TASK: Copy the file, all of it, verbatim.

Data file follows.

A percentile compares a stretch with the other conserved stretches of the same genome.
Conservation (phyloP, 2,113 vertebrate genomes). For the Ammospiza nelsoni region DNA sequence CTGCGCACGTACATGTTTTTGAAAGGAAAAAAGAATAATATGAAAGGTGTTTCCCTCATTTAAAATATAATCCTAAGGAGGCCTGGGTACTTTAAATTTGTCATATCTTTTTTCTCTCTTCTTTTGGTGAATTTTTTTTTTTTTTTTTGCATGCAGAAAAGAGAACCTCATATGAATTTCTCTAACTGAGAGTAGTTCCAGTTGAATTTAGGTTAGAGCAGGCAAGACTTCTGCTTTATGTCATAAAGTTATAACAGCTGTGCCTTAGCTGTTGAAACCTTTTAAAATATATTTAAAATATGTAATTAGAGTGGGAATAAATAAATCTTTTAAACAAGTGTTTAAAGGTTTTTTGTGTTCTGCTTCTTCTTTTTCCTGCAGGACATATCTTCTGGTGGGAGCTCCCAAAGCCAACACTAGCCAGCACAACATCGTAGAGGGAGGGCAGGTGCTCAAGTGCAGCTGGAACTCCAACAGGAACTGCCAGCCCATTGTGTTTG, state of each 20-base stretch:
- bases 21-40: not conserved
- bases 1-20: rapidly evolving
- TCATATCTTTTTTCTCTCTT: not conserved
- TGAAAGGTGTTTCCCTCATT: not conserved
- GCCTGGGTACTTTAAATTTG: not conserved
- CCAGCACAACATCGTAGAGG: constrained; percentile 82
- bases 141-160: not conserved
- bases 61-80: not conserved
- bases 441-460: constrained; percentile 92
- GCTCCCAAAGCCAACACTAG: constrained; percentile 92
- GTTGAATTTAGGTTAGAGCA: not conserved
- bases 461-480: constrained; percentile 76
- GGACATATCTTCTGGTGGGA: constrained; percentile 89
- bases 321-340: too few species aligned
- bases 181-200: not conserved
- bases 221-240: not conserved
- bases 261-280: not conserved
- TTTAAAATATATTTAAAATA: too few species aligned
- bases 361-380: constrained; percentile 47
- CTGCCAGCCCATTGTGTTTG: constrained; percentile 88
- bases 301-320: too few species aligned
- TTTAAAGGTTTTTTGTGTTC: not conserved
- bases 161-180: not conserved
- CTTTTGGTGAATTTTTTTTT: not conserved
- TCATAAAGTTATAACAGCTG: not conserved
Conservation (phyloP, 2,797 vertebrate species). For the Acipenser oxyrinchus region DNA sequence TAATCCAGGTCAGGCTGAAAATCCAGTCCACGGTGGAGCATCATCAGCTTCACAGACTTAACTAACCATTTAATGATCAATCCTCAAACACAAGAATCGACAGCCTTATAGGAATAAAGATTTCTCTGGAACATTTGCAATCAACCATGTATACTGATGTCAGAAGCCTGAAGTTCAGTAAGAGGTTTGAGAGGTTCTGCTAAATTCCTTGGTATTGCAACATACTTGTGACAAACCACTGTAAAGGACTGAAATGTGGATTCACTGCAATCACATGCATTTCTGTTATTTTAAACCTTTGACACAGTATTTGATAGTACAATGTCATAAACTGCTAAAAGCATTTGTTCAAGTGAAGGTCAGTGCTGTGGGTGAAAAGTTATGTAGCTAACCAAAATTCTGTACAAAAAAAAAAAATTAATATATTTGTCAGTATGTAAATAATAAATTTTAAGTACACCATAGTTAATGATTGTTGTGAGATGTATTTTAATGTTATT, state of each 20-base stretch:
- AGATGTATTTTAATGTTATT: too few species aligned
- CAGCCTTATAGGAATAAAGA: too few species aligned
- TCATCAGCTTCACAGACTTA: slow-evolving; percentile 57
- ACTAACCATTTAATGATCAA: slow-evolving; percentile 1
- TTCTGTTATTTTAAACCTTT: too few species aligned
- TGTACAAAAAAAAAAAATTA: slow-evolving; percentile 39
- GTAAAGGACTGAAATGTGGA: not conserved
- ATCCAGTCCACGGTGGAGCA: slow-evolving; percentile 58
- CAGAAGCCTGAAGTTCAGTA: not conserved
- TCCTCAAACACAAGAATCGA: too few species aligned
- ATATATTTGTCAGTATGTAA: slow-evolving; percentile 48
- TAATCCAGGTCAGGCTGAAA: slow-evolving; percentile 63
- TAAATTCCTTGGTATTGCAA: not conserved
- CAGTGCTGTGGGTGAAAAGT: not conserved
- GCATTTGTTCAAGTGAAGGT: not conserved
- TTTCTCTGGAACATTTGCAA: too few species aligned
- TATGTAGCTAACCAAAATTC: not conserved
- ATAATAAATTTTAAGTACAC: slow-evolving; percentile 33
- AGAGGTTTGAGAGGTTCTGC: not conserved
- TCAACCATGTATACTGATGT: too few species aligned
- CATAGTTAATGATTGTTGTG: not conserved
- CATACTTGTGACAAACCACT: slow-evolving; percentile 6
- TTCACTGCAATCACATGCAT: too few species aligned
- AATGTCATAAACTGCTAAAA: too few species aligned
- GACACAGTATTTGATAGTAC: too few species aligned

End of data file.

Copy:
A percentile compares a stretch with the other conserved stretches of the same genome.
Conservation (phyloP, 2,113 vertebrate genomes). For the Ammospiza nelsoni region DNA sequence CTGCGCACGTACATGTTTTTGAAAGGAAAAAAGAATAATATGAAAGGTGTTTCCCTCATTTAAAATATAATCCTAAGGAGGCCTGGGTACTTTAAATTTGTCATATCTTTTTTCTCTCTTCTTTTGGTGAATTTTTTTTTTTTTTTTTGCATGCAGAAAAGAGAACCTCATATGAATTTCTCTAACTGAGAGTAGTTCCAGTTGAATTTAGGTTAGAGCAGGCAAGACTTCTGCTTTATGTCATAAAGTTATAACAGCTGTGCCTTAGCTGTTGAAACCTTTTAAAATATATTTAAAATATGTAATTAGAGTGGGAATAAATAAATCTTTTAAACAAGTGTTTAAAGGTTTTTTGTGTTCTGCTTCTTCTTTTTCCTGCAGGACATATCTTCTGGTGGGAGCTCCCAAAGCCAACACTAGCCAGCACAACATCGTAGAGGGAGGGCAGGTGCTCAAGTGCAGCTGGAACTCCAACAGGAACTGCCAGCCCATTGTGTTTG, state of each 20-base stretch:
- bases 21-40: not conserved
- bases 1-20: rapidly evolving
- TCATATCTTTTTTCTCTCTT: not conserved
- TGAAAGGTGTTTCCCTCATT: not conserved
- GCCTGGGTACTTTAAATTTG: not conserved
- CCAGCACAACATCGTAGAGG: constrained; percentile 82
- bases 141-160: not conserved
- bases 61-80: not conserved
- bases 441-460: constrained; percentile 92
- GCTCCCAAAGCCAACACTAG: constrained; percentile 92
- GTTGAATTTAGGTTAGAGCA: not conserved
- bases 461-480: constrained; percentile 76
- GGACATATCTTCTGGTGGGA: constrained; percentile 89
- bases 321-340: too few species aligned
- bases 181-200: not conserved
- bases 221-240: not conserved
- bases 261-280: not conserved
- TTTAAAATATATTTAAAATA: too few species aligned
- bases 361-380: constrained; percentile 47
- CTGCCAGCCCATTGTGTTTG: constrained; percentile 88
- bases 301-320: too few species aligned
- TTTAAAGGTTTTTTGTGTTC: not conserved
- bases 161-180: not conserved
- CTTTTGGTGAATTTTTTTTT: not conserved
- TCATAAAGTTATAACAGCTG: not conserved
Conservation (phyloP, 2,797 vertebrate species). For the Acipenser oxyrinchus region DNA sequence TAATCCAGGTCAGGCTGAAAATCCAGTCCACGGTGGAGCATCATCAGCTTCACAGACTTAACTAACCATTTAATGATCAATCCTCAAACACAAGAATCGACAGCCTTATAGGAATAAAGATTTCTCTGGAACATTTGCAATCAACCATGTATACTGATGTCAGAAGCCTGAAGTTCAGTAAGAGGTTTGAGAGGTTCTGCTAAATTCCTTGGTATTGCAACATACTTGTGACAAACCACTGTAAAGGACTGAAATGTGGATTCACTGCAATCACATGCATTTCTGTTATTTTAAACCTTTGACACAGTATTTGATAGTACAATGTCATAAACTGCTAAAAGCATTTGTTCAAGTGAAGGTCAGTGCTGTGGGTGAAAAGTTATGTAGCTAACCAAAATTCTGTACAAAAAAAAAAAATTAATATATTTGTCAGTATGTAAATAATAAATTTTAAGTACACCATAGTTAATGATTGTTGTGAGATGTATTTTAATGTTATT, state of each 20-base stretch:
- AGATGTATTTTAATGTTATT: too few species aligned
- CAGCCTTATAGGAATAAAGA: too few species aligned
- TCATCAGCTTCACAGACTTA: slow-evolving; percentile 57
- ACTAACCATTTAATGATCAA: slow-evolving; percentile 1
- TTCTGTTATTTTAAACCTTT: too few species aligned
- TGTACAAAAAAAAAAAATTA: slow-evolving; percentile 39
- GTAAAGGACTGAAATGTGGA: not conserved
- ATCCAGTCCACGGTGGAGCA: slow-evolving; percentile 58
- CAGAAGCCTGAAGTTCAGTA: not conserved
- TCCTCAAACACAAGAATCGA: too few species aligned
- ATATATTTGTCAGTATGTAA: slow-evolving; percentile 48
- TAATCCAGGTCAGGCTGAAA: slow-evolving; percentile 63
- TAAATTCCTTGGTATTGCAA: not conserved
- CAGTGCTGTGGGTGAAAAGT: not conserved
- GCATTTGTTCAAGTGAAGGT: not conserved
- TTTCTCTGGAACATTTGCAA: too few species aligned
- TATGTAGCTAACCAAAATTC: not conserved
- ATAATAAATTTTAAGTACAC: slow-evolving; percentile 33
- AGAGGTTTGAGAGGTTCTGC: not conserved
- TCAACCATGTATACTGATGT: too few species aligned
- CATAGTTAATGATTGTTGTG: not conserved
- CATACTTGTGACAAACCACT: slow-evolving; percentile 6
- TTCACTGCAATCACATGCAT: too few species aligned
- AATGTCATAAACTGCTAAAA: too few species aligned
- GACACAGTATTTGATAGTAC: too few species aligned